To improve your performance on court, are you prepared to do something that will help you to:
- Stay focused and alert
- Be more creative
- Feel energized and motivated
- Make better decisions
- Stay calmer under pressure
- Improve/lighten your mood
- Maintain healthy weight
- Get fewer illnesses
- Improve your memory
- Enhance injury healing
- Improve coordination
- Increase accuracy in tasks
- Improve balance
- Increase responsiveness
- Boost your immune system
This performance enhancing activity works while you are in bed at night and it's FREE. WOW! Surely this is too good to be true? What is this miracle cure?
It’s the body and mind’s own miracle cure: SLEEP.
So, read on and learn how YOU can benefit by using some simple strategies for better sleep. Consider these strategies part of your match preparation. Start your better sleep program and see improved performance. Start tonight. Just sleep on it!
HOW MUCH SLEEP?
Humans spend an average of 36% of their lives asleep. Clearly, we need it if we spend so much time doing it. While sleep appears to be restful, and we feel refreshed after a good night’s sleep; the brain is NOT resting, it is highly energetic and active while we sleep. Some areas of the brain are more active at night than during the day. Sleep is NOT a waste of time or a luxury, it is a NECESSITY.
To gain the full benefits from sleep, we require a sufficient amount of good quality sleep. Ideally, adults should get 7-8 hours per night. Young people (aged 10-24), need more sleep, between 8-10 hours, as their developing brains and bodies need more time to restore overnight and replenish energy stores.
Many people do NOT get the amount or good quality of sleep needed to be healthy. The average adult gets 6.5 hours sleep per night. Many teens only get an average of 5 hours/night on school nights. That is simply not enough.
Studies show the negative effects of chronic sleep deprivation, including links to some mental illnesses and:
- accidents and death
- chronic medical issues (obesity, high blood pressure, diabetes)
- use of sedatives (alcohol and other legal and illegal drugs) as attempt to facilitate sleep
- use of stimulants (caffeine and other legal and illegal drugs) to compensate for lack of daytime alertness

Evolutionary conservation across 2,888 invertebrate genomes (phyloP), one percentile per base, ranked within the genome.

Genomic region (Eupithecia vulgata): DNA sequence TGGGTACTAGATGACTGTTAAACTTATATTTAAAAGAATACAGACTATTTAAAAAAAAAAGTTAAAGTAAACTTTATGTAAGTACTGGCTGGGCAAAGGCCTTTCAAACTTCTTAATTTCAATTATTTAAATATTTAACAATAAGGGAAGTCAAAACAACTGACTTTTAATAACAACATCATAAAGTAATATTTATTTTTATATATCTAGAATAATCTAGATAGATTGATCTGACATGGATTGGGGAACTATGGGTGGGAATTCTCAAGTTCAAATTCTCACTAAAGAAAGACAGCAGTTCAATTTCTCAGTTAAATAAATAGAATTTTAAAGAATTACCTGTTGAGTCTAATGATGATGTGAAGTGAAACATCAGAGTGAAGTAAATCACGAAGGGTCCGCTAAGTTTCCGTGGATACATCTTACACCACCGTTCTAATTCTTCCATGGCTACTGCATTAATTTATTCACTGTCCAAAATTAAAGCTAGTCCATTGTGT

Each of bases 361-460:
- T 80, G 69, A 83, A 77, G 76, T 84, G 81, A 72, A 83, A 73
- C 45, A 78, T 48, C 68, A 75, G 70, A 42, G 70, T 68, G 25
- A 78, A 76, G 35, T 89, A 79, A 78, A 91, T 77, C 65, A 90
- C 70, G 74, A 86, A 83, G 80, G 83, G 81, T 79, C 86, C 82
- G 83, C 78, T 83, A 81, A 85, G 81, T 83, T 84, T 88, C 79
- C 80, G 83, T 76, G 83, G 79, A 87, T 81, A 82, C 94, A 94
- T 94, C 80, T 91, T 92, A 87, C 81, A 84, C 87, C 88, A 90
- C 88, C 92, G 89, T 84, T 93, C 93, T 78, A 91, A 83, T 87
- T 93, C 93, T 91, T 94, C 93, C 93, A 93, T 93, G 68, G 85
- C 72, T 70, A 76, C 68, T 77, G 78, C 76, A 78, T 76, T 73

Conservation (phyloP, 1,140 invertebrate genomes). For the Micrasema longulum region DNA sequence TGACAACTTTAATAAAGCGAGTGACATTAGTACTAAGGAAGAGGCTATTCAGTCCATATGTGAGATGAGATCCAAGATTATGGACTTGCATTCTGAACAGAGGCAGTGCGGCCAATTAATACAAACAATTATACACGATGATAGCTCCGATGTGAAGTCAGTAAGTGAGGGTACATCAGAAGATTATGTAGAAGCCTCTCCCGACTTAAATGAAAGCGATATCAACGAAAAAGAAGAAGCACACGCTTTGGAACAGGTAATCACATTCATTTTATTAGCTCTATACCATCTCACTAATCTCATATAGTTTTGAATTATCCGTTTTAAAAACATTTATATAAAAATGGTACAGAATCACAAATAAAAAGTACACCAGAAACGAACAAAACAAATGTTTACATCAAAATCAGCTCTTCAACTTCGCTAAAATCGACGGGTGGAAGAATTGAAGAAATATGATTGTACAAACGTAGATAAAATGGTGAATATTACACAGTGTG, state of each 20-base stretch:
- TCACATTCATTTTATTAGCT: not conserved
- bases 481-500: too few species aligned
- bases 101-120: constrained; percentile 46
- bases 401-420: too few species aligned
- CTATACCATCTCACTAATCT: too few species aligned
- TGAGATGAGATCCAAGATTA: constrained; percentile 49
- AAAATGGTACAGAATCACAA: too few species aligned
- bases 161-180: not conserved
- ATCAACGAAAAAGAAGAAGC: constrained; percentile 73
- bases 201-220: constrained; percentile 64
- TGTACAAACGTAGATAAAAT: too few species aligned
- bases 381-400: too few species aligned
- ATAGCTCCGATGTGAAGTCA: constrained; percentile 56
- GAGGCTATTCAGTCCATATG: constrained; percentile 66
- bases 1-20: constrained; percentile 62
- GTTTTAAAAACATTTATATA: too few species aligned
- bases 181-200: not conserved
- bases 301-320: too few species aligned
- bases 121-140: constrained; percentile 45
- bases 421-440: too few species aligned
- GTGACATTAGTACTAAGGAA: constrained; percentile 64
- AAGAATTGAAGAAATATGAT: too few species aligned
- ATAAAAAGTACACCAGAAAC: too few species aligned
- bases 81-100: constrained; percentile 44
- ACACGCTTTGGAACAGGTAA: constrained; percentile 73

Most people occasionally experience disturbed sleep. For athletes, any sleep disruption can be worrying. Chronic sleep problems may be caused by sleep disorders, which are medical and/or psychological conditions. These include sleep apnea, restless leg syndrome, night terrors, sleep walking and others. Insomnia is the most common, affecting 30-50% of the population in any year. Insomnia symptoms include:
- Taking more than 30 minutes to get to sleep.
- Can’t stay asleep. Wakes in night for over 30 minutes. Difficult to return to sleep.
- Early waking (much earlier than planned). Can’t get back to sleep after waking.
- A combination of the above.
Transient Insomnia (<1 month) arises from stress associated with tennis, injuries (and associated pain), relationship problems, finances, family, grief and other major life changes. Transient insomnia is common and is a non-permanent response to life’s challenges. When the problem resolves, sleep and daytime energy usually return to normal.
- Worry about stressful situations, including worry about not sleeping well, feeds a cycle of poor sleep!
- Common psychological problems like depression and anxiety can interfere with sleep, and sleep problems are seen in many types of psychological concerns. The good news is treatment is available to help manage these issues.
- Seek guidance from a medical doctor if your sleep is disrupted more than 2-3 weeks.
- Identification of the cause of disrupted sleep will lead to optimal treatment. Sometimes there is no obvious cause.
- Thankfully, simple bedtime routine changes will usually restore restful sleep for the most prevalent sleep problems.
For athletes who travel frequently, jet lag and travel fatigue are also important concerns.
Jet lag is a body clock disorder caused by misalignment between your schedule and your body’s internal signals to sleep or to stay awake.
• Your mental alertness, temperature, gastrointestinal activity, appetite, muscle strength and flexibility all fluctuate over 24 hours.
• This cycle or “circadian rhythm” is regulated by hormones (including melatonin) in response to the natural light changes from day to night.